Phil Rushton talking about Phillip Mendoza at comicsuk forum
Post subject: Re: Treasure: Wee Willie Winkie visits Fleetway
Posted: Tue Apr 30, 2013 10:40 am
Joined: Wed Jun 14, 2006 10:56 am Posts: 2881
Great stuff Irmantas - Here's my tuppenceworth! (sorry about the duplication)
Following Leonard Matthews' retirement as Editorial Director of the IPC Juveniles Group in the late 1960s it must have come as a shock to his old colleagues when he immediately began putting together a brand new children's weekly for one of their main rivals: City Magazines Ltd., the publishers of TV Century 21.
During his time at AP/Fleetway/IPC Matthews had been a major innovator who introduced a brand new form of streamlined adventure strip to the pages of Knockout, as well as launching some of their most successful titles, including the Thriller Picture Library, Jack and Jill, Playhour, Princess, look & Learn and Treasure (not to mention a smaller number of brilliant failures such as Top Spot and Ranger). And in order to fill these ground breaking publications he spent much of his time recruiting a team of established artists from outside the world of comics - many of them already famous as top book illustrators. Because of the care he took over the look of his titles he quickly became known as 'the Artist's Editor' - inspiring intense loyalty in many of his own protégés as he repayed them with a paternalistic concern for their own welfare (though he could be less than generous with artists like the troubled Frank Hampson who came from outside his own stable).
As a result of these connections it's no surprise that Matthews’ new creation Once Upon A Time attracted a stellar line-up of contributors which easily outshone city's flagship TV21 - a comic that was by then entering into a period of serious decline after its own glory days of the mid-sixties. The early issues became a veritable ‘Who’s Who’ of artistic talent which included Phillip Mendoza, Nadir Quinto, John Millar Watt, Jesus Blasco, Don Lawrence, Ron and Gerry Embleton, Angus McBride, H.M. Brock, Derek Eyles, Mike Hubbard, José Ortiz and many others - all of them turning out exquisite pages that were printed on the best full-colour photogravure presses available.
What’s more, the timeless nature of most fairy tales meant that Matthews and his editor (who also happened to be his wife) were free to re-adapt many of the familiar stories they’d previously used in Fleetway’s nursery titles without worrying about copyright. Thus, alongside Nadir Quinto’s ‘Cinderella’, Ron Embleton’s ‘Aladdin’ and Don Lawrence’s ‘Pinocchio’, the first issue also reunited Phillip Mendoza with the continuing adventures of the Town Mouse and the Country Mouse (along with a note that their story dates from antiquity and didn’t begin with Fleetway’s ‘Katie Country Mouse’!). However, as Katie herself was still appearing in Jack & Jill every week in tales drawn by Harold Tamblyn-Watts, this new version of an old character was duly renamed Winifred or ‘Winnie’ for short, while her town-dwelling cousin was now called Stephanie or ‘Steve’.
Apart from the changed names, the most obvious difference between Mendoza’s old ‘Katie’ stories and this new series was the fact that it used full-page illustrations accompanied by text instead of a picture strip format. Mendoza himself was now in his seventies and, according to some accounts, more often than not the worse for drink - all of which was reflected in his work. Gone were the delicate miniature watercolours and intricate penmanship of his earlier days; instead he now favoured bold, impressionistic landscapes painted in broad, opaque strokes with thick poster paint. Apparently it became necessary to ‘finish off’ his paintings at the office as he lost patience with niceties like panel borders and perspective, while messengers frequently had to be despatched to his flat in order to collect overdue artwork. But though the aging artist had undoubtedly lost some of his old skill and professionalism he had also gained something even more valuable.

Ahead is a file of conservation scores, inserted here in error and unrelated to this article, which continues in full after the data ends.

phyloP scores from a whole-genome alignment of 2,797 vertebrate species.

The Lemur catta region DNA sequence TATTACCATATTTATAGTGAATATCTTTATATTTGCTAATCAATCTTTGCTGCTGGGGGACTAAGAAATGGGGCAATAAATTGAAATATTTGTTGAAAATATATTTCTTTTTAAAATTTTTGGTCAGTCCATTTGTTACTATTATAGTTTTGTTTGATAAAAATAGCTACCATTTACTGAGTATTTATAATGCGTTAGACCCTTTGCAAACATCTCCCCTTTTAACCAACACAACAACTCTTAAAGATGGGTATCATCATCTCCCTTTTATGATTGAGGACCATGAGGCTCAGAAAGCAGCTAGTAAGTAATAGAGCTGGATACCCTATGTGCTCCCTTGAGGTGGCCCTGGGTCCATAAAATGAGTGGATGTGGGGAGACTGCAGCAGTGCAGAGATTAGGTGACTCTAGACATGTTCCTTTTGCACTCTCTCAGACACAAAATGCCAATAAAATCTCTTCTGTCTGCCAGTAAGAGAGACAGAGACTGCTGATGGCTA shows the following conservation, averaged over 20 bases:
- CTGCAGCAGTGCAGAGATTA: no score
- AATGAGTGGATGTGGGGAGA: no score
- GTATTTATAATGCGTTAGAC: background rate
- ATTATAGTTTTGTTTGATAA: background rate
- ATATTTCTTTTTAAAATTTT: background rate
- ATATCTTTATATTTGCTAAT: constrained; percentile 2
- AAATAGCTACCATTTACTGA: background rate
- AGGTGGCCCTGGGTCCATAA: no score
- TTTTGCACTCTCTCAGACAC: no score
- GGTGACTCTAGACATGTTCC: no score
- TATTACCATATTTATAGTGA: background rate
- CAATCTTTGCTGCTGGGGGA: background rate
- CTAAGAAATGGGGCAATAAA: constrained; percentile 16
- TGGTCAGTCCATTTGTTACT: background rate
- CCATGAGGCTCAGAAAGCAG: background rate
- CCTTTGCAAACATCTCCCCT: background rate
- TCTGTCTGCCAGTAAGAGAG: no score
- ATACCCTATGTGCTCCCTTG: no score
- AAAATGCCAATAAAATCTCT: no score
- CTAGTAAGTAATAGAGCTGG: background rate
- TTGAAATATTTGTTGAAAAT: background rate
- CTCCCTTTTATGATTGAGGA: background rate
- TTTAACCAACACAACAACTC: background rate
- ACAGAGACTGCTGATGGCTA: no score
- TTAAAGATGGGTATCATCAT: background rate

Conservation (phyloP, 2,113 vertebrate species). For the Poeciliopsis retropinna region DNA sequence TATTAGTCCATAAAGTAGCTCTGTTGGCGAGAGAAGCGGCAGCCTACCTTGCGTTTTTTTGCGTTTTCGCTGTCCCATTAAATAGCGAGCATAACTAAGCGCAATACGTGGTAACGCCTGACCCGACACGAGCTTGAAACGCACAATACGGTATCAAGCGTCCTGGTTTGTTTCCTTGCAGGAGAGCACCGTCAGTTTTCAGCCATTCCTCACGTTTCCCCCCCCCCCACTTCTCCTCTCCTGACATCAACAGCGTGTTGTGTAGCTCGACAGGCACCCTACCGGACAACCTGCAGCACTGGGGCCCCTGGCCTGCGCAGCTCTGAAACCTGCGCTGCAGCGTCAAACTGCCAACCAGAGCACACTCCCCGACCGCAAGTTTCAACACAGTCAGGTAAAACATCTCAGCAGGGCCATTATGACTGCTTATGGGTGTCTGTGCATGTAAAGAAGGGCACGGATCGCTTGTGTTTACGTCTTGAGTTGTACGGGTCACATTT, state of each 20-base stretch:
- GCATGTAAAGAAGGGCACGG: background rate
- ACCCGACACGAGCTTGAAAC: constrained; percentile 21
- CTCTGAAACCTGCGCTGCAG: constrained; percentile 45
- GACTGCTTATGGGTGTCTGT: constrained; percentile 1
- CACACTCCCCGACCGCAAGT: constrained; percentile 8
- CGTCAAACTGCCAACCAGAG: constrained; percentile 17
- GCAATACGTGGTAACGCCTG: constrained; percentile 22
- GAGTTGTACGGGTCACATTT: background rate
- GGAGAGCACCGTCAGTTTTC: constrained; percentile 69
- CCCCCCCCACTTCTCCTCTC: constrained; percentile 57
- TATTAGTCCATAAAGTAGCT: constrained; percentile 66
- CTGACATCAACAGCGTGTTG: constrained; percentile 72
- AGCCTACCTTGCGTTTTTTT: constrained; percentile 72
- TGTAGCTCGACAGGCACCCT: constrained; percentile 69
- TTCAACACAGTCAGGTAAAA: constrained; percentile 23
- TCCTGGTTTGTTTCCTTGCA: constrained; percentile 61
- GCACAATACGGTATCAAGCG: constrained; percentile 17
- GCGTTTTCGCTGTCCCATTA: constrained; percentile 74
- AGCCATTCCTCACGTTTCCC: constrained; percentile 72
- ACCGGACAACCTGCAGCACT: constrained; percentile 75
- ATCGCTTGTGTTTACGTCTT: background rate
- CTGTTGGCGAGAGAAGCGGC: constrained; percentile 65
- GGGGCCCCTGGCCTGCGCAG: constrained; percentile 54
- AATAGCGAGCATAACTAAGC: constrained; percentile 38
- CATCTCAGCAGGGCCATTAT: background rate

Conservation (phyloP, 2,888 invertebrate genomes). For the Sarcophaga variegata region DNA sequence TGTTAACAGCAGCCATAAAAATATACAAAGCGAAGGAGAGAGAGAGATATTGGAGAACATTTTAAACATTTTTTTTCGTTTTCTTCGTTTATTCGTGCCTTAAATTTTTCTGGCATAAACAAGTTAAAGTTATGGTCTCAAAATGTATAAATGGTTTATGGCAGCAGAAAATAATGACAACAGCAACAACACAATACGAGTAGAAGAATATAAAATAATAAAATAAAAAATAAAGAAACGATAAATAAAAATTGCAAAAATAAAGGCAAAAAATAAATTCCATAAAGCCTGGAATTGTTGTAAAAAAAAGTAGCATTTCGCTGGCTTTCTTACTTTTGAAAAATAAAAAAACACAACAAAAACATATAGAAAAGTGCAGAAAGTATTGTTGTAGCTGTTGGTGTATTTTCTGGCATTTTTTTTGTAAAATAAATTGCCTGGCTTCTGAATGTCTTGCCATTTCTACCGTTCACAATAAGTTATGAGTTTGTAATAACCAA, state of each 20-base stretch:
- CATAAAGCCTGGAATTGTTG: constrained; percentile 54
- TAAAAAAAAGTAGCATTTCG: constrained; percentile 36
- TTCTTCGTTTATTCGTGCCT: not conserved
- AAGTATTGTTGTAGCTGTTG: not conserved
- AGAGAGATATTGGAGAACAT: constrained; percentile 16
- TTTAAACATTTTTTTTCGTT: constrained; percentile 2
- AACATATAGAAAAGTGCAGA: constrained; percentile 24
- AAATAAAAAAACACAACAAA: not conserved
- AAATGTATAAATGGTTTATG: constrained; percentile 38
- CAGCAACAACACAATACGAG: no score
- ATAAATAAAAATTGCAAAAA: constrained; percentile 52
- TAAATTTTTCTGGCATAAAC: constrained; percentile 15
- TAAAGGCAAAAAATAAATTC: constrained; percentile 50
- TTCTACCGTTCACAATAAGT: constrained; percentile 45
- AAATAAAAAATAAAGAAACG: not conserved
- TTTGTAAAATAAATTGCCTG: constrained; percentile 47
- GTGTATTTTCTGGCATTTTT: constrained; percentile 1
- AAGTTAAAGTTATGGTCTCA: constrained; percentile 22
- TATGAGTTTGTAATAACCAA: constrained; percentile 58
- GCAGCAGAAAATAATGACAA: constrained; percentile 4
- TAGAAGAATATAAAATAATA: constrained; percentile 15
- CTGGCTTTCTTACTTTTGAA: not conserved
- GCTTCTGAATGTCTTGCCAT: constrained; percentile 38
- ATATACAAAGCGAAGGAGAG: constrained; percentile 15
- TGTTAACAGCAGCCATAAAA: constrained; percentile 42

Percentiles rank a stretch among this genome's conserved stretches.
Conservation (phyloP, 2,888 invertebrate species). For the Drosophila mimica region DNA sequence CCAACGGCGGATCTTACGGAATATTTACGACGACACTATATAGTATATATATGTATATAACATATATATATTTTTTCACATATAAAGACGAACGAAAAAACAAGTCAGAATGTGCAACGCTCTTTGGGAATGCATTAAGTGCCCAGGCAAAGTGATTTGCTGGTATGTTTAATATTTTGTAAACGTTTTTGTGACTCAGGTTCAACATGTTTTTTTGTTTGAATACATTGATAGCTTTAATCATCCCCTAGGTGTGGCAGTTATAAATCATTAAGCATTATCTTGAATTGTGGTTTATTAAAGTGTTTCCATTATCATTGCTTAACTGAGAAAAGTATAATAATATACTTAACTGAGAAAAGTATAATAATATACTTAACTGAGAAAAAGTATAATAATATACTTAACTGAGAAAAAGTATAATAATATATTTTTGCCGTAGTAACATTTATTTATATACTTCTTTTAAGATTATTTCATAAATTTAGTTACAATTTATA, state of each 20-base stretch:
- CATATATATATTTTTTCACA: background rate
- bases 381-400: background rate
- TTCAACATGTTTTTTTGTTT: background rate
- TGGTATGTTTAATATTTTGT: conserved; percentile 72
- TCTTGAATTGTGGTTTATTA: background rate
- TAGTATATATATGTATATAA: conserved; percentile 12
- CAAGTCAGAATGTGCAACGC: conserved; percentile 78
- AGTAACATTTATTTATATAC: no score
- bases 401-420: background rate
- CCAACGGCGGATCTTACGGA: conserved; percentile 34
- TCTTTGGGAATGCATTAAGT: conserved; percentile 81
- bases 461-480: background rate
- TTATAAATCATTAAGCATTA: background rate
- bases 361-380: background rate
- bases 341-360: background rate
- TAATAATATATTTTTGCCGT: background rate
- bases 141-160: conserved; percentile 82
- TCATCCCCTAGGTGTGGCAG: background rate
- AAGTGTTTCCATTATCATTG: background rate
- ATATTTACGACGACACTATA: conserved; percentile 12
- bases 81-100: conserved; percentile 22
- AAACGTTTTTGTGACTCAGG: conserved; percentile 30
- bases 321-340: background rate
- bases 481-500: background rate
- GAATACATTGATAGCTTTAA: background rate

To my mind Mendoza’s late paintings (many of which have a surprisingly dark, autumnal feeling) come closer than almost anything else I’ve ever seen in a popular comic to the condition of Fine Art. I confess that my initial reaction to ‘The Town Mouse and the Country Mouse’ was that its accompanying illustrations looked disappointingly crude when compared to the superficial brilliance of Ron Embleton or Don Lawrence, but the more I looked at those full-page images of mice situated in murky landscapes of giant puffballs and forests of grass the more I began to appreciate their sheer emotional power. And in addition to that I began to see the way in which the very paint had a physical quality comparable to canvases by Van Gogh or Turner - making me feel that it belonged alongside them in an art gallery rather than in the pages of a children’s publication.
This is the way all old artists should end their lives: not trying (and inevitably failing) to recapture past glories, but forever striving with all their might to conquer brand new vistas of artistic achievement.
As far as I can tell ‘The Town Mouse and The Country Mouse’ appeared in every issue of Once Upon A Time until it finally ceased publication in 1972. Phillip Mendoza died the following year.
(Meanwhile, the errant Leonard Matthews had settled his differences with IPC in order to launch an entirely new series of nursery titles for them - but that’s a story for another day...!)